An academic obsessed with "roadside attractions" and his tv-star daughter finally discover the worlds largest ice cream cone, the centerpiece for an old gold-rush town struggling to stay on the map. They end up staying longer than expected because of an accident that spilled an unknown cola ingredient all over the highway. They spend the next few days with the various residents of the town which include a teenage girl who loves to blow things up and a boy trying to keep alive his fathers dream of building a beachside resort in the middle of the desert.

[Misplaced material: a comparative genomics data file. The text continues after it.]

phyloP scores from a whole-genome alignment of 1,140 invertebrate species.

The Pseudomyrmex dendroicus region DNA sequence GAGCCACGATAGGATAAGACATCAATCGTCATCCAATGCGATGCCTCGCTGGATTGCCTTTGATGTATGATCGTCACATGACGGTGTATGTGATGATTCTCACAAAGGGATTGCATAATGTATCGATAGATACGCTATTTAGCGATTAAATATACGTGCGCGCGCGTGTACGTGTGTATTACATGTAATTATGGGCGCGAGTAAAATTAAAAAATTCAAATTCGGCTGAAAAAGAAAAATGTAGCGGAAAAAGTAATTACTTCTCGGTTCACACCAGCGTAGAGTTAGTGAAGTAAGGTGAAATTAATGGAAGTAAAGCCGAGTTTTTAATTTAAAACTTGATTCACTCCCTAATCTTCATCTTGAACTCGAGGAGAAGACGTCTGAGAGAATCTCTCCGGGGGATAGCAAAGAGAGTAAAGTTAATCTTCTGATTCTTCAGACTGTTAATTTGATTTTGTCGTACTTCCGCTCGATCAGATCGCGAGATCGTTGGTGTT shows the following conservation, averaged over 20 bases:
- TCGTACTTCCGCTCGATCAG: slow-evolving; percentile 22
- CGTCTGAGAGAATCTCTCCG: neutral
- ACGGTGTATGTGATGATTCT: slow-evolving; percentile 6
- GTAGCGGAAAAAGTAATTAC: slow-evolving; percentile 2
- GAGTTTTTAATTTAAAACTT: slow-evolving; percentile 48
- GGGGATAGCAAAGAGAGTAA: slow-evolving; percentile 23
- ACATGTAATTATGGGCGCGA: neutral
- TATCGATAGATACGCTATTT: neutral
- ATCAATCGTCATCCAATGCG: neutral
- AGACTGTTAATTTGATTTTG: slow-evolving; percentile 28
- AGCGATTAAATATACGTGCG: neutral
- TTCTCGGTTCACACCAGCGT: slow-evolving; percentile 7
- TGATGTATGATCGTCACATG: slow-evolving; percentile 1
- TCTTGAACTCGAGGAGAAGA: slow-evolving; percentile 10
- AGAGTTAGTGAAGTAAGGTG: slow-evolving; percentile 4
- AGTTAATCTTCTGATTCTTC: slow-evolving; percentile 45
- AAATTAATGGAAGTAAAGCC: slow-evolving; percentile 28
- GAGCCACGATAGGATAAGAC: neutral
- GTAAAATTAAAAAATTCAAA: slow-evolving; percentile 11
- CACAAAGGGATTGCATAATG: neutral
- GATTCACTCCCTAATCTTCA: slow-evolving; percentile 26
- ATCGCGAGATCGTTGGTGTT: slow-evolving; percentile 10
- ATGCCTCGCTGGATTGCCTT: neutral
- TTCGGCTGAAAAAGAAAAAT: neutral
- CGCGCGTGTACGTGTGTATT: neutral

Baxter, California, is the fictional home of the worlds largest ice cream cone; thats where cable TV starlet Skye (Kate Hudson) gets stuck with her father (John Heard), a professor studying roadside attractions, when a truck carrying the secret ingredient of a new cola overturns and is suspected of being environmentally hazardous. Desert Blues wisp of a plot centers around this possible toxic spill and a suspicious motel fire, but the heart of the movie lies in the aimless but cheerful activities of the towns teens, played by Brendan Sexton III (Welcome to the Dollhouse), Sara Gilbert (from TVs Roseanne), and Christina Ricci (The Opposite of Sex). After the EPA quarantines the town, Skye finds herself making friends with the local kids. These kids may be eccentrics--Riccis character builds bombs and her boyfriend (Casey Affleck) is obsessed with racing all-terrain vehicles--but their quirks spring from the boredom that afflicts all isolated small towns; they just refuse to succumb. The movies second greatest strength arises from the landscape. The movie doesnt make the desert majestic, as a John Ford Western might. Instead, the scrubby underbrush and blowing sand seem almost intimate; even if youve never lived in the Southwest, Desert Blue makes the countryside seem like home. Its a modest movie, but it makes modesty a virtue.